• placeholder_response is a placeholder that will be used later to display the GPT-4 generated trading signal analysis in streaming format

Preparing the Summary

  • After extracting the trading signals, we'll then construct a string summary with these values with each of the trading signal values, scores, and sentiment:
def generate_trading_signals_summary(trading_signals, placeholder_response):
    # Extract key trading signals
    inOutVar = trading_signals['inOutVar']
    largetxsVar = trading_signals['largetxsVar']
    addressesNetGrowth = trading_signals['addressesNetGrowth']
    concentrationVar = trading_signals['concentrationVar']

    summary = f"""
    The latest trading signals for the cryptocurrency are as follows:

    - In/Out Money Variance: {inOutVar['value']} (Score: {inOutVar['score']}, Sentiment: {inOutVar['sentiment']})
    - Large Transactions Variance: {largetxsVar['value']} (Score: {largetxsVar['score']}, Sentiment: {largetxsVar['sentiment']})
    - Addresses Net Growth: {addressesNetGrowth['value']} (Score: {addressesNetGrowth['score']}, Sentiment: {addressesNetGrowth['sentiment']})
    - Concentration Variance: {concentrationVar['value']} (Score: {concentrationVar['score']}, Sentiment: {concentrationVar['sentiment']})

Using GPT-4 for On-Chain Analysis

Next, we're going to feed this textual summary into GPT-4 using OpenAI's ChatCompletion.create method. As the docs highlgiht:

The main input is the messages parameter. Messages must be an array of message objects, where each object has a role (either "system", "user", or "assistant") and content (the content of the message). Conversations can be as short as 1 message or fill many pages.

In this case, we're setting the "system" message to "You are an AI trained to provide crypto on-chain analysis based on trading signals...", and then we pass in the string trading signal summary we just created in the initial "user" role.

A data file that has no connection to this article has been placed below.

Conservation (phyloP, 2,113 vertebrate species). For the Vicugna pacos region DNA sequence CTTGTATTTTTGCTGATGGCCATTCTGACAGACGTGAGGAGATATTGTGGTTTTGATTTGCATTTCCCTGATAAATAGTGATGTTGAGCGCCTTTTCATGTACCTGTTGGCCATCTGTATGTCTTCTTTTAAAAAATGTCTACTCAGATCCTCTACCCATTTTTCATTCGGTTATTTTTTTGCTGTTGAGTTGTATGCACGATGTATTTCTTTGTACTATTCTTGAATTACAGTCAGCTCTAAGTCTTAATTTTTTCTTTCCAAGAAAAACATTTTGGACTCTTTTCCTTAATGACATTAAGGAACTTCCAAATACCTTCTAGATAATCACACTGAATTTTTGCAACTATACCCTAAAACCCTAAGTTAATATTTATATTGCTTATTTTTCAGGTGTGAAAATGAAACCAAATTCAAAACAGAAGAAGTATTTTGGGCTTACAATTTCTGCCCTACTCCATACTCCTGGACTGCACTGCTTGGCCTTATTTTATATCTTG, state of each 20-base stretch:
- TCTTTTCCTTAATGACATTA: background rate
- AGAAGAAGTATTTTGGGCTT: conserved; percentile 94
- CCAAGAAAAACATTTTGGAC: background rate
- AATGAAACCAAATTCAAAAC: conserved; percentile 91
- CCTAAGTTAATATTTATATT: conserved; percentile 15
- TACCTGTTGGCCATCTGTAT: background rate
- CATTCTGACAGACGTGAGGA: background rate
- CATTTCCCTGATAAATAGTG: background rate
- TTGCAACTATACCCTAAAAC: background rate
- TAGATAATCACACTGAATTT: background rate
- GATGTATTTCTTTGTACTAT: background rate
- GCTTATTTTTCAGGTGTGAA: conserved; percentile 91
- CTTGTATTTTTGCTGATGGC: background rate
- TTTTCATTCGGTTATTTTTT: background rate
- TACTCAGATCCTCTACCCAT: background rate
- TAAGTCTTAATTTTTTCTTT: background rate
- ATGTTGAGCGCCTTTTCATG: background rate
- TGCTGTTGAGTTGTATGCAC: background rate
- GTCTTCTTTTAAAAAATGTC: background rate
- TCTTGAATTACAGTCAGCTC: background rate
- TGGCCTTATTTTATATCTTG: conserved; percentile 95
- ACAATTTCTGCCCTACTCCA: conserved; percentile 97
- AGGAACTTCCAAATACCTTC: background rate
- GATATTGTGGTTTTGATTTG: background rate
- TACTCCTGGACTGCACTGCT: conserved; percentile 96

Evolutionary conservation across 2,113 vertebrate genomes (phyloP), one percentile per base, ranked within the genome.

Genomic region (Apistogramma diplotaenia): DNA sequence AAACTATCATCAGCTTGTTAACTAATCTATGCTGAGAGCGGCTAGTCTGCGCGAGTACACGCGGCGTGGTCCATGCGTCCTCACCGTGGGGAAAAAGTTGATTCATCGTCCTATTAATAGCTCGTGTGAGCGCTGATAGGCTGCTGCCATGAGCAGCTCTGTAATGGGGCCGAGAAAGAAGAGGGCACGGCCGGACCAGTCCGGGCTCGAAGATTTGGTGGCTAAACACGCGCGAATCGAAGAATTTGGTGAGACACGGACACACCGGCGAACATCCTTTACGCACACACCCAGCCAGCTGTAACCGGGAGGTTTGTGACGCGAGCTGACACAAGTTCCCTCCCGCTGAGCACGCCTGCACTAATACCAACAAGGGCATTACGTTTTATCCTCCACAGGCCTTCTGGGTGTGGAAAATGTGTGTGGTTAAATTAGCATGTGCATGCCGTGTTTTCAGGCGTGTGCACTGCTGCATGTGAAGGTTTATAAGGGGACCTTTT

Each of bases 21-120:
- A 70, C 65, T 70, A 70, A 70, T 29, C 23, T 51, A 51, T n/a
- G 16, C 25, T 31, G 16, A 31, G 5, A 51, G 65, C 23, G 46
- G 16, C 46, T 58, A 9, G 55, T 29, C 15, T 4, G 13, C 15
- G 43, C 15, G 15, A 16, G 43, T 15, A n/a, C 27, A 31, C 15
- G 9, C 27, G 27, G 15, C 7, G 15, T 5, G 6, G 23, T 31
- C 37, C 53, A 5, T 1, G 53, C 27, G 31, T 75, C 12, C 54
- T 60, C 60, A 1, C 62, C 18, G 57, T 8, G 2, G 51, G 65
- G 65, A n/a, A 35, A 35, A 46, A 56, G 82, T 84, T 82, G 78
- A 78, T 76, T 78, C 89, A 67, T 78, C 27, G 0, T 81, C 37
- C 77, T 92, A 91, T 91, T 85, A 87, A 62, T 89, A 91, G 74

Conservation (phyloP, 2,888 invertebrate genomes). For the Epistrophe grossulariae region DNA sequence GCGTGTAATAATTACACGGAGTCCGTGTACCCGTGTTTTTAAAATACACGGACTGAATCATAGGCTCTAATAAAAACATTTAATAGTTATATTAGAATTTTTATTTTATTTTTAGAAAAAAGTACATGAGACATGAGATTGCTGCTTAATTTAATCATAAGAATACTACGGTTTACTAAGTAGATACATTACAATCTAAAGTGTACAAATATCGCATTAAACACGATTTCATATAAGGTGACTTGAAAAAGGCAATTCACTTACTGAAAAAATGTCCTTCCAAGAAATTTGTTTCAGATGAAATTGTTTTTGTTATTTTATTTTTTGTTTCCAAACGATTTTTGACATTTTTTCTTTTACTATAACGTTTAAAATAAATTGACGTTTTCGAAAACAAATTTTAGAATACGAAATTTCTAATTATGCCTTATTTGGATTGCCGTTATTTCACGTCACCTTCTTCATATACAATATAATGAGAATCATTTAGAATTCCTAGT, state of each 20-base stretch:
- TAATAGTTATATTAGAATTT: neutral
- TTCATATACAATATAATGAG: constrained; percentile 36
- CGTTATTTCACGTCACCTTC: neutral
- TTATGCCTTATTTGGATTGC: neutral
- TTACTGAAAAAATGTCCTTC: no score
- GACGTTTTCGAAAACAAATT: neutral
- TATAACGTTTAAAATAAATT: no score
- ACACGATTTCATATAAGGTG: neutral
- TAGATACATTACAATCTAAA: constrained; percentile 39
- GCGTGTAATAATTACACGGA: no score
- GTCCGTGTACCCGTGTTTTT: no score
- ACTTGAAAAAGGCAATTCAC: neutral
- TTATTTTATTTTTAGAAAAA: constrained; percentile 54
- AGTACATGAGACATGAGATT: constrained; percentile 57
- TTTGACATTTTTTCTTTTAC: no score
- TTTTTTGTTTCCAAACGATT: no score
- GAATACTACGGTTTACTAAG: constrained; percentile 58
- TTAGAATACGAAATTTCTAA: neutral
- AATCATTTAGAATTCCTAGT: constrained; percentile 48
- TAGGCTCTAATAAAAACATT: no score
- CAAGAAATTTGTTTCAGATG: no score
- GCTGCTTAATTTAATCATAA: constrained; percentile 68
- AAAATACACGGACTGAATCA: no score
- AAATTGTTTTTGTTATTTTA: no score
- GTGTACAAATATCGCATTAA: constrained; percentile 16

Here we also set stream=True to enable real-time streaming of the model's response.

def generate_trading_signals_summary(trading_signals, placeholder_response):

	# Call GPT-3.5/4 for analysis
    response = openai.ChatCompletion.create(
            "role": "system",
            "content": "You are an AI trained to provide crypto on-chain analysis based on trading signals. You have knowledge about different types of trading signals, including In/Out Money Variance, Large Transactions Variance, Addresses Net Growth, and Concentration Variance.",
            "role": "user",
            "content": f"""
            Please analyze the following data and provide detailed insights for each trading signal:


            For each trading signal, consider the following:
            - Explain what the signal means and how it's calculated.
            - Analyze the specific value and score of the signal, and provide your interpretation.
            - Based on the sentiment, explain the potential impact on the crypto asset's future performance.
            - Provide overall insights from all these signals combined and potential investment strategy.

            Note: Write in a human-readable format, round numbers to two decimal places, and make the analysis understandable for both experts and beginners in cryptocurrency trading.

Displaying the Response

Finally, we need to chunk the response as it comes in so we can display it in real-time. Here's how it works:

  • We create an empty string, assistant_response, to hold the response text
  • The response is streamed from GPT-4 as it's generated, so it arrives in "chunks", where each chunk is a dictionary that contains new parts of the message from the "assistant" respne
  • For each chunk, if it contains a new 'content' part of the AI's response, that content is appended onto the assistant_response
  • After each addition to  assistant_response, the content is immedately written to the placeholder_response Streamlit object in markdown format, enabling streaming.
    # Display the response
    assistant_response = ""
    for chunk in response:
        if "role" in chunk["choices"][0]["delta"]:
        elif "content" in chunk["choices"][0]["delta"]:
            r_text = chunk["choices"][0]["delta"]["content"]
            assistant_response += r_text